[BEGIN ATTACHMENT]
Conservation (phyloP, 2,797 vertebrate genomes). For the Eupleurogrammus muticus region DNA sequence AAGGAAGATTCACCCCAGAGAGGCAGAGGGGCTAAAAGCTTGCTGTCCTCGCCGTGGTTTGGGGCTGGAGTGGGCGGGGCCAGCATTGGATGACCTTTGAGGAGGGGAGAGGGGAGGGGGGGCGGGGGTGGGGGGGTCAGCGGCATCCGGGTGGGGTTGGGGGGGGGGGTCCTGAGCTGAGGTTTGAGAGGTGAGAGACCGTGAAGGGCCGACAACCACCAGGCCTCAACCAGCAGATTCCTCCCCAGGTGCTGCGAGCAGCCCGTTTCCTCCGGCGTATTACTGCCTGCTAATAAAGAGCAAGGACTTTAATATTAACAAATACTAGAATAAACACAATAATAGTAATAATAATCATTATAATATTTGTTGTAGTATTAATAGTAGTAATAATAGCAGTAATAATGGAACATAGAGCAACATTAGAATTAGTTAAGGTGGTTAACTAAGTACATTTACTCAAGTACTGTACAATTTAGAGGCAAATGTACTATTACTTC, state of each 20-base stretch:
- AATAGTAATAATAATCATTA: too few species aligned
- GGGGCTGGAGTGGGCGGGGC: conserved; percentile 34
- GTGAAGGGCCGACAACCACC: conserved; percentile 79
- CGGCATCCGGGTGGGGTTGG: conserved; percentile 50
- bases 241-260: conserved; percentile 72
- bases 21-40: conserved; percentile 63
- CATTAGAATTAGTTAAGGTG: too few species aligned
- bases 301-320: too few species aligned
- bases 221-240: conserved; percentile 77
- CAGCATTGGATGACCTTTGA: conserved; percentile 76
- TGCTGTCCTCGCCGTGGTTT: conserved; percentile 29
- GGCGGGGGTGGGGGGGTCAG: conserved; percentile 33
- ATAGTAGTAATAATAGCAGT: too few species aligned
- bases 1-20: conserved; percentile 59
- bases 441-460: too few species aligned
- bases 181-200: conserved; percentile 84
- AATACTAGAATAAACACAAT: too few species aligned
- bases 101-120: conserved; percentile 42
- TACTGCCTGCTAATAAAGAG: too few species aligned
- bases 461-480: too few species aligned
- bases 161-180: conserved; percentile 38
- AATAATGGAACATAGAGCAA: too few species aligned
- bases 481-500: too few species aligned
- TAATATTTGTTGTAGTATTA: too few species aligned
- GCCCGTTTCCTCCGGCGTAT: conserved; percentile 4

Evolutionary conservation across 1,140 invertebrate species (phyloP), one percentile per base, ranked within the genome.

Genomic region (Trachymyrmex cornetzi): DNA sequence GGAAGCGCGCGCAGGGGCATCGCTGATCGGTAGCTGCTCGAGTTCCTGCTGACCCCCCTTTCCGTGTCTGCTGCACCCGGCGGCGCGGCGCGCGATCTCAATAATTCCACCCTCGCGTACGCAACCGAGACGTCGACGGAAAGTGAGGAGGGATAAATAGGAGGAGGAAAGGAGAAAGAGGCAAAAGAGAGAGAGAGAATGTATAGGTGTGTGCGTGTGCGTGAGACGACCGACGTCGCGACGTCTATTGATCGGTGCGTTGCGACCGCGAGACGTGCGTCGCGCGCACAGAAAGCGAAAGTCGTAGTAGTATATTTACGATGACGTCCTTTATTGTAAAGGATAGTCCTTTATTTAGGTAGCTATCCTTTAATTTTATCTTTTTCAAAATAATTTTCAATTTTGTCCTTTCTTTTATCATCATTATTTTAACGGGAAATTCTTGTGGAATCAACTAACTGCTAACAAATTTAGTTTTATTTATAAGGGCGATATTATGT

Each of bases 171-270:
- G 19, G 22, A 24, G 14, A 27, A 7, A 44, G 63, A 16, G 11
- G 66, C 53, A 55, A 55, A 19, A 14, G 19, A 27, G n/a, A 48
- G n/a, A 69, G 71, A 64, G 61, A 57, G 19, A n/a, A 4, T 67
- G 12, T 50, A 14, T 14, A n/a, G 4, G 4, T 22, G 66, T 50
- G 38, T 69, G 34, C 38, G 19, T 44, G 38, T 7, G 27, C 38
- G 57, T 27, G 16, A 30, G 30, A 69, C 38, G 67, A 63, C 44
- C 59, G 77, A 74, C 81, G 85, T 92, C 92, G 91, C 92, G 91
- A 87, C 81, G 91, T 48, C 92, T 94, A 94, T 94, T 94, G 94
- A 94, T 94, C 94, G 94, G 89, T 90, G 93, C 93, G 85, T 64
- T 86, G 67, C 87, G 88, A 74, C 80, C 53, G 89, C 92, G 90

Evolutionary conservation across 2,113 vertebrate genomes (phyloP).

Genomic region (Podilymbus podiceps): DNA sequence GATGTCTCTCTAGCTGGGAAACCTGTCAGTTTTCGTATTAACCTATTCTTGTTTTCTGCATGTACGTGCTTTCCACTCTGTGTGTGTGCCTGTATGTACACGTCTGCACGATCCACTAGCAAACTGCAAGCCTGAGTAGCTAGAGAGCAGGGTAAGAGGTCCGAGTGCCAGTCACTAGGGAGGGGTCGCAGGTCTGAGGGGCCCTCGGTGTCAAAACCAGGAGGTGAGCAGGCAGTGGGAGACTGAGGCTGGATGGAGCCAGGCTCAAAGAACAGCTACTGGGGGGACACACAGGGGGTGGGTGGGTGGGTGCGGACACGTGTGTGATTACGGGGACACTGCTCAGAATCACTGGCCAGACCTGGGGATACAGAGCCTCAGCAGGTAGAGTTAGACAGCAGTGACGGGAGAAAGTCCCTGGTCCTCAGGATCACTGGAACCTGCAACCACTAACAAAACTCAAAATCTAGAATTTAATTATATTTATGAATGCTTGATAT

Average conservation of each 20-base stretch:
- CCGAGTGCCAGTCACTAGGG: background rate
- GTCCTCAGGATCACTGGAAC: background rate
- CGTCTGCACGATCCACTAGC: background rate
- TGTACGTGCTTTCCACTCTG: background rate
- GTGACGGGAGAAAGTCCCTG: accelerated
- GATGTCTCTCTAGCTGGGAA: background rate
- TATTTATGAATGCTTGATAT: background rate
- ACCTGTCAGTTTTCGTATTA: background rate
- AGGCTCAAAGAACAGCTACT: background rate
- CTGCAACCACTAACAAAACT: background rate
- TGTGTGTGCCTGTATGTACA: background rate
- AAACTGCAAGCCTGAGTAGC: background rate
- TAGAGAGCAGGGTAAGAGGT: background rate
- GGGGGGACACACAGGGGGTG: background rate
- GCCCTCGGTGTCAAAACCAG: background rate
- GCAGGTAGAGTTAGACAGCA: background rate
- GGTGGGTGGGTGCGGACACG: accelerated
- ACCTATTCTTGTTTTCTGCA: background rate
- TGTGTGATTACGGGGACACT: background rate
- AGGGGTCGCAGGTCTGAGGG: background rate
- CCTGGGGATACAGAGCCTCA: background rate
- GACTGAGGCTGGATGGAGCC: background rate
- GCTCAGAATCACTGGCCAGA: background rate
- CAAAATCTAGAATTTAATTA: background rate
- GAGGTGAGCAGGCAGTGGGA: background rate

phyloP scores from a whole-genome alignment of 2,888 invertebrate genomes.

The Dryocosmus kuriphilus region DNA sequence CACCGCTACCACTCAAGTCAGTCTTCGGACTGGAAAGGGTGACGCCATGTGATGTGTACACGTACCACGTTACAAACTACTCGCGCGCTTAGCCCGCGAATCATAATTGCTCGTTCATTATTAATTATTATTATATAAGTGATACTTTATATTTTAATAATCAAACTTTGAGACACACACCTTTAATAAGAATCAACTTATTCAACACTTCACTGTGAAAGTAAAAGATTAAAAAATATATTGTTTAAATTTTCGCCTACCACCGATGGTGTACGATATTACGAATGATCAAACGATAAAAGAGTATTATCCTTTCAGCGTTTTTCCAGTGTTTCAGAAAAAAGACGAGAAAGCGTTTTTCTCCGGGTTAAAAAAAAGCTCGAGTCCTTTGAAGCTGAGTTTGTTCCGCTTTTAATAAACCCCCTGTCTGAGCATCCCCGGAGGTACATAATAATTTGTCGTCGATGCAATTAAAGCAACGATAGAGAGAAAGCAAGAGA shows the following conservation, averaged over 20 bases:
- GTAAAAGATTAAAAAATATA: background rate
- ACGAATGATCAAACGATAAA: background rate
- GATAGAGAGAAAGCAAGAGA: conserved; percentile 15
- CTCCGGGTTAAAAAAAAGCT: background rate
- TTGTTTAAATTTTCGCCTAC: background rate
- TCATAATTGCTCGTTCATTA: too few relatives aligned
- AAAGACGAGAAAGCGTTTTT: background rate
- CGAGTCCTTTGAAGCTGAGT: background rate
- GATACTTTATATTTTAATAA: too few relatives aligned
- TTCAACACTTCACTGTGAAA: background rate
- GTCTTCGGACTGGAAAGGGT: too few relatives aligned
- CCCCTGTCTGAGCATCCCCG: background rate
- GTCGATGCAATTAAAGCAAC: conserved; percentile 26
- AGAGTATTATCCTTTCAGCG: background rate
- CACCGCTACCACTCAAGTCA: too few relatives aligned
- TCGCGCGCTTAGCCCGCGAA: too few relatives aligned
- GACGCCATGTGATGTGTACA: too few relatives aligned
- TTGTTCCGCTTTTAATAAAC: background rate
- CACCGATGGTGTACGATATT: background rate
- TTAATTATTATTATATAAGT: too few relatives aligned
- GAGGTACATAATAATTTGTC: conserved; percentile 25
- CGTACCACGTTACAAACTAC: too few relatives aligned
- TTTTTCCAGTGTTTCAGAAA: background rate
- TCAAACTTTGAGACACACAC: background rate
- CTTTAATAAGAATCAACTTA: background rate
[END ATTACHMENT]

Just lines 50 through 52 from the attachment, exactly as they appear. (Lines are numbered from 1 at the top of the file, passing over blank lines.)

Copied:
- ACCTGTCAGTTTTCGTATTA: background rate
- AGGCTCAAAGAACAGCTACT: background rate
- CTGCAACCACTAACAAAACT: background rate